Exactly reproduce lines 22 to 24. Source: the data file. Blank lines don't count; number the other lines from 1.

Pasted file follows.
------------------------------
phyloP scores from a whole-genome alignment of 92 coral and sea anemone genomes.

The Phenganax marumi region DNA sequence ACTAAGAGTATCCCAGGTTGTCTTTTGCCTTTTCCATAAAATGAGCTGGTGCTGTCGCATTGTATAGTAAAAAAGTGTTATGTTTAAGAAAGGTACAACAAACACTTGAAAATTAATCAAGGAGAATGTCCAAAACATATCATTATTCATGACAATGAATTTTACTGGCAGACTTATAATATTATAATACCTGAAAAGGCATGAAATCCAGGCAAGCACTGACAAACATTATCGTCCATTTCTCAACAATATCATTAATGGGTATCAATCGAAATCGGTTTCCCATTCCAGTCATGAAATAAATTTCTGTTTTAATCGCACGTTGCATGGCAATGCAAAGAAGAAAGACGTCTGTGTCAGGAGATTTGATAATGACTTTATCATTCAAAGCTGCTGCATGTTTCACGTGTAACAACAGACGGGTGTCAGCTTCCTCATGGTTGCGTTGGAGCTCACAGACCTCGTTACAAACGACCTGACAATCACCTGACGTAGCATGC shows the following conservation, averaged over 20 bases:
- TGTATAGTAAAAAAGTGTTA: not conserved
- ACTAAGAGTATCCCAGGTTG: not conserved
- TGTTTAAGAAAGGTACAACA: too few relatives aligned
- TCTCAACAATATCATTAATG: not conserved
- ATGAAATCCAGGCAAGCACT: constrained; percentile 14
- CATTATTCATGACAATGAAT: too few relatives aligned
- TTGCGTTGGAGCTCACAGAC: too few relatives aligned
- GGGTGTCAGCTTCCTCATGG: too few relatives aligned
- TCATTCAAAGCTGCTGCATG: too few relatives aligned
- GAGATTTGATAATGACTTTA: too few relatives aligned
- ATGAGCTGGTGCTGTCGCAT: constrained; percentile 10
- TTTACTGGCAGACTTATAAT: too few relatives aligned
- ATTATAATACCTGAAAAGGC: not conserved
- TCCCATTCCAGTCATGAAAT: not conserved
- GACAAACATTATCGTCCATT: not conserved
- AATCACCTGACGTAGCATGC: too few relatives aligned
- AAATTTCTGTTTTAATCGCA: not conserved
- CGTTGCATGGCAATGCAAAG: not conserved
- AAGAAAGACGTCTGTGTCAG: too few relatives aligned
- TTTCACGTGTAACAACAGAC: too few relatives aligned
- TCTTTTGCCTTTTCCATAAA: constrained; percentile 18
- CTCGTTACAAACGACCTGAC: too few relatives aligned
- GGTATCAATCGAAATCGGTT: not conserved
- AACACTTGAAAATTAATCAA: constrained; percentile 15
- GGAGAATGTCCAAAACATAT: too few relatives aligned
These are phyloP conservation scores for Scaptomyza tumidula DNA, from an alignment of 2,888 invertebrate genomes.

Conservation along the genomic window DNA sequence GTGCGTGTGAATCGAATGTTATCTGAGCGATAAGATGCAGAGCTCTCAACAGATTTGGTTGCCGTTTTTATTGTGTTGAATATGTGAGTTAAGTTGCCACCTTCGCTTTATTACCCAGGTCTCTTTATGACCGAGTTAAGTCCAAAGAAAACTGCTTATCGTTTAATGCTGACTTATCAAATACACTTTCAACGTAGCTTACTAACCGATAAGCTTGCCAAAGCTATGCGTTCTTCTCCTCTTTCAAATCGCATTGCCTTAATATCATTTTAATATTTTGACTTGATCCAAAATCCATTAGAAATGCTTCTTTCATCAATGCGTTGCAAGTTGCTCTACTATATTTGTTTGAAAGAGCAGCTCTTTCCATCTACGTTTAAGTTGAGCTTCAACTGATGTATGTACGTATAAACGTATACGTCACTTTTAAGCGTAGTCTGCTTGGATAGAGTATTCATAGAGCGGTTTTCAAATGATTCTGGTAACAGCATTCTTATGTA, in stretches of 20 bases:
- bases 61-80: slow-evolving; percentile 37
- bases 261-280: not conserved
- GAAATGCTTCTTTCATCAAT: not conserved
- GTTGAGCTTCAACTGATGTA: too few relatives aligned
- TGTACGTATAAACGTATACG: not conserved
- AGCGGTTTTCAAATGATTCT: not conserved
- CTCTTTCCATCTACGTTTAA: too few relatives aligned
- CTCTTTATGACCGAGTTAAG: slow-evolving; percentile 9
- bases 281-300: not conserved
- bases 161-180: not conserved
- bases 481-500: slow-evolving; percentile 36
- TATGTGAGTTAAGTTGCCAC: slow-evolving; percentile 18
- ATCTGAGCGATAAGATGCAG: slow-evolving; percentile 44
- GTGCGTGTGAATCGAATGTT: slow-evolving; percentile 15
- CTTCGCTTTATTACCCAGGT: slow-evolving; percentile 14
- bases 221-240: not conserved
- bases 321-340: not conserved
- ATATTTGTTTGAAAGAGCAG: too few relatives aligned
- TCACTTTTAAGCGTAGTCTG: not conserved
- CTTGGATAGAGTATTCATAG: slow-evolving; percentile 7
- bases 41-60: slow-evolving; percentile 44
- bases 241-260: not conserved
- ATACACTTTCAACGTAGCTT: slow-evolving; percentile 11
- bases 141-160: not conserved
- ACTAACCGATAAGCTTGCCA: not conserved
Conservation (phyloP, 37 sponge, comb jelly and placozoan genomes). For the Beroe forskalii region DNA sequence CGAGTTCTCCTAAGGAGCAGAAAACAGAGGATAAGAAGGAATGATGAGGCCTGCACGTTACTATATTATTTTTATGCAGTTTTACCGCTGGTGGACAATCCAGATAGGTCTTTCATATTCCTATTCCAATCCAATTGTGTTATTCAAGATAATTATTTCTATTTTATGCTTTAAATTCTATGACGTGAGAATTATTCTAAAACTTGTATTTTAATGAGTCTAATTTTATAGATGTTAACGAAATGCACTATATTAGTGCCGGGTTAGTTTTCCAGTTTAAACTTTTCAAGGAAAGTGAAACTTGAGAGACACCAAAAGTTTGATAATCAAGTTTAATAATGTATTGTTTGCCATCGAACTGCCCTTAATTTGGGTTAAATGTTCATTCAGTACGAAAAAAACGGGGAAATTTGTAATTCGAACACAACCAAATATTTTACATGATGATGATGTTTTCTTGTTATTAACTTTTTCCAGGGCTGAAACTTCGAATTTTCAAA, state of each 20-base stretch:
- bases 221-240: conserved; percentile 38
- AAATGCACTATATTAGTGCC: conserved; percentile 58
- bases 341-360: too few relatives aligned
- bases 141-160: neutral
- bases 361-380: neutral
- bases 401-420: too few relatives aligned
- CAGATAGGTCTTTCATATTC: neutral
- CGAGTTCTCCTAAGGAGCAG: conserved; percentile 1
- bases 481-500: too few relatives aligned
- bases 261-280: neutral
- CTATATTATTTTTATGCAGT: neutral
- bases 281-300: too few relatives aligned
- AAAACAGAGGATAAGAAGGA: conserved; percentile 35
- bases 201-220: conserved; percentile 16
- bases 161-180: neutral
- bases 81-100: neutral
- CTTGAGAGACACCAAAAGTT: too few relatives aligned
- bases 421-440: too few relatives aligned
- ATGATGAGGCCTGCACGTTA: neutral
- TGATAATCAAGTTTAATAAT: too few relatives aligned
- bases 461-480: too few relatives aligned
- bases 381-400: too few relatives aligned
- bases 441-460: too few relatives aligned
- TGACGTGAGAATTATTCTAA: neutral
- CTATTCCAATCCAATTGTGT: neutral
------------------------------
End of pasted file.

- TTTCACGTGTAACAACAGAC: too few relatives aligned
- TCTTTTGCCTTTTCCATAAA: constrained; percentile 18
- CTCGTTACAAACGACCTGAC: too few relatives aligned